Yesterday’s IPCC report on the Mitigation of Climate Change was launched at a press conference attended by more than 3,000 people around the world. It offers solutions to problems that seem to have gone past the tipping point. While sounding a positive note throughout – “We know what to do, we know how to do it, now we have to get on and do it” – the content time and again undermined the hope this gave us. This is not business as usual…this is a big change of direction. We left COP26 thinking that the Net Zero commitments had established a pathway to safety. The UK’s own Net Zero Strategy setting out a 10-Point plan and published in October 2021 led the way.
Now this new IPCC report, the third in a critical trilogy of reports, calls for fundamental and urgent change in the management of carbon globally. Even worse, there is a funding gap of between 3-6 times what is required in investment to achieve the goal of restricting warming to below 1.5 degrees. The sum is in trillions. Action is required now, without delay according to this report. Yet this funding is not available as we speak.
At the heart of the report is a startling admission: carbon dioxide removal is essential to achieve net zero. Land use cannot compensate for delayed emission reductions in other sectors. Carbon Capture and Storage (CCS), or Direct Air Capture Systems (DACS) – the most developed processes by which we can mechanically remove carbon from the atmosphere – are essential.
But the possibility of achieving the change it describes is facing one insuperable block. The change outlined in the report is not affordable within the current constraints of existing technology. Any economic solution would require innovation currently not visible in the area of climate change technology. And this requires a huge amount of investment.
How do we deal with a situation in which the means of protecting what is most valuable to all of us, our own lives and our children’s lives, cannot be accessed because we do not have enough money to pay for it? Perhaps it is an inevitable condition, but this is excessively pessimistic. It seems to insist that if life is indeed priceless, the means of saving it are literally, as well as figuratively, also beyond price.
But we have got it wrong. Money is our servant, not our master. The creation of money, of business, of technology, of science, only has value insofar as it serves the needs of our society. Economic systems only exist to serve society. As John Maynard Keynes said: “Neither economic activities nor any other class of human activities can rightly be made independent of moral laws.” This simple truth is too often ignored. Economic life is too often treated as if it obeys its own rules, and follows its own path. It does not. It has no value beyond the service it provides to society.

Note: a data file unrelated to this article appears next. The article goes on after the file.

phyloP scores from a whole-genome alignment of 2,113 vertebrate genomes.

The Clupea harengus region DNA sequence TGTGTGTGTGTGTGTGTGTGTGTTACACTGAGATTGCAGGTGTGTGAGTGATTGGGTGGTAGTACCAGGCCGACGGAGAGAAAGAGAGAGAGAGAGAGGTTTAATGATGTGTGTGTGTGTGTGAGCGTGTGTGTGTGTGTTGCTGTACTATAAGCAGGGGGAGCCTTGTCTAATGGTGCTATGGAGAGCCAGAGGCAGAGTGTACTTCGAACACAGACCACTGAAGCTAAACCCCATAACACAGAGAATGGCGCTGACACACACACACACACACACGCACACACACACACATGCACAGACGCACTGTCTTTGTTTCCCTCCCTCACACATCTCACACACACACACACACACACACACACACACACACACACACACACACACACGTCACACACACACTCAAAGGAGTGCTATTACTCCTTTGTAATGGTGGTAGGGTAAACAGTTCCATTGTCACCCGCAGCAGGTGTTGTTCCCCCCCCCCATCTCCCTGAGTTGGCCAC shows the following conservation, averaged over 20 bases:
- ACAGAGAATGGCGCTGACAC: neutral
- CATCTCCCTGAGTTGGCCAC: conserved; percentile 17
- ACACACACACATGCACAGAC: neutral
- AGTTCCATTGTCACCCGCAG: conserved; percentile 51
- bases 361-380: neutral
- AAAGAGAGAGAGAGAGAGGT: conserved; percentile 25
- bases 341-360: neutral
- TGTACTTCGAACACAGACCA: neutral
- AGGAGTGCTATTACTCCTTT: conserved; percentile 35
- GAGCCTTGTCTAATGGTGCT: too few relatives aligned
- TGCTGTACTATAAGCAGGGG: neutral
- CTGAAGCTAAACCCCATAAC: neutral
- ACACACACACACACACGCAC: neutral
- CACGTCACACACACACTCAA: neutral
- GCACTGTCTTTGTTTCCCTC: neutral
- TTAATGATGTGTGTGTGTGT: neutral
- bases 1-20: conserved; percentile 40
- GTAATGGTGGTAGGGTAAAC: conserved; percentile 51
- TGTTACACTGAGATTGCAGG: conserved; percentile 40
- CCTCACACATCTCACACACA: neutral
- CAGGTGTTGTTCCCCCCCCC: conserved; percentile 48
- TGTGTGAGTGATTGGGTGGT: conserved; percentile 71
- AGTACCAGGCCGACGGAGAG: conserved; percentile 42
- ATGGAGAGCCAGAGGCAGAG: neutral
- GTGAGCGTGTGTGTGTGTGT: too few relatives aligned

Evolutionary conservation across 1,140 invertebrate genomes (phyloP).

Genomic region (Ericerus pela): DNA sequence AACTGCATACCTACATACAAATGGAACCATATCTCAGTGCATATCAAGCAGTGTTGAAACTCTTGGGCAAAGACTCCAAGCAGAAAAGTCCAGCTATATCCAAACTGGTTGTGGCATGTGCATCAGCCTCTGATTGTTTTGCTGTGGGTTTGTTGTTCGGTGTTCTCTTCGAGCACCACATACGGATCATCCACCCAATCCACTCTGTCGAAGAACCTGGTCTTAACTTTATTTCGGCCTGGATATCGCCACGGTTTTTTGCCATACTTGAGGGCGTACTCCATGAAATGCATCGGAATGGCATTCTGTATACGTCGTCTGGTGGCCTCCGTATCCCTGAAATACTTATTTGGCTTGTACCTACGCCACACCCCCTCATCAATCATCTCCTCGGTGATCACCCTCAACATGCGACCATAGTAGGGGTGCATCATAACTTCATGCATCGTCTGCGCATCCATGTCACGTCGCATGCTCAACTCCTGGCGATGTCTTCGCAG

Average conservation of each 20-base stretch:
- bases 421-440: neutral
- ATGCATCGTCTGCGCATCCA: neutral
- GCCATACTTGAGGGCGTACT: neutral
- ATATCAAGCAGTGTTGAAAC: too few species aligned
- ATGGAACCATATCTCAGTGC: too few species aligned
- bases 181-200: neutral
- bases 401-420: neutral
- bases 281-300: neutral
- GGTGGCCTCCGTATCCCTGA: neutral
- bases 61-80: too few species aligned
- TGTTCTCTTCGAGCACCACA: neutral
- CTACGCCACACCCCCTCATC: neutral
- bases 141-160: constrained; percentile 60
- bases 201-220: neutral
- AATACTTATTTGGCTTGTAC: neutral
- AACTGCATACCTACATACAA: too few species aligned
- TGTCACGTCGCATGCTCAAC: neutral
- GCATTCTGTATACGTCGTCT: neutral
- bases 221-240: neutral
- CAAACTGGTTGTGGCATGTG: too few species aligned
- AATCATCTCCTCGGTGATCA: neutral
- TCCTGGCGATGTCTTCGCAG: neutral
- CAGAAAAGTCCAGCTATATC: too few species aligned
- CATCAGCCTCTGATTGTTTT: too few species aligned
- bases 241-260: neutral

We are blinding ourselves to the implications of this simple truth. Carbon Capture and Storage and Direct Air Capture Systems are not too expensive, nor are they uneconomic. If the IPCC and the rest of us started from a different point, as we must, then we will reach a different conclusion.
The start point must be:
We cannot afford to let any more time pass by without removing carbon from the atmosphere in quantity. The IPCC Report makes this explicitly clear. “Take action now, or 1.5 degrees is beyond reach. The deadline is now…if there is no advance before COP27, we know 1.5 is inevitable” according to the panel. The price we will pay for failing in this regard is enormous, in terms of loss of lives and livelihoods worldwide.
We must use the existing technologies for carbon removal (CCS or DACS) with all possible speed, at a scale sufficient to remove carbon in the quantities necessary.
The cost of doing so must be borne, ideally shared by all major nation states in the developed economies.
Calculating the cost of doing so should be achieved by calculating the cost of NOT doing so. “The longer we put off action, the bigger the challenges will be.”
Money is neither an object or even a consideration in this five step process. Survival is. The means by which the cost is calculated requires us to reconsider the value of the money it will consume.
If the worse comes to the worst predicted in the IPCC report, the money that we might not be able to afford now will no longer exist. Money will no longer exist. We will no longer exist.
This does bring out the paradox of climate change. The climate, which is the most precious feature of our existence, has no value in our existence. None of us has ever paid for rainfall, nor sunshine. Yet our entire lives depend on both.
How can we break this paradox? It depends now on political will. The IPCC is right in its analysis. The future we face without doing something about carbon is bleak. Today, politicians all over the world are reading this report. Their decisions in the coming weeks and months will dictate how the problem is addressed.
Right now, in the aftermath of COP26, global policies concerning climate change are concentrated on the Net Zero concept, and are given variable timelines by which it will be achieved. These range from 2045 (Scotland) to 2070 (China). But the principle is the same.
Unfortunately, the principle embraces the continuous net emission gain until the point at which Net Zero is reached. In other words, our world will continue to get warmer until the target date is reached, which will be the first time that carbon emissions are less than carbon removal, and the temperature finally stops rising. Things are going to continue to get worse for a very long time, before they start to get better.
The IPCC report makes it quite clear that this will spell disaster. In that respect, it would seem that the IPCC has got it entirely right. But much more determination is required, and with it, the optimism to believe that we can make a difference. We must not despair, we must continue to hope, and work to justify that hope.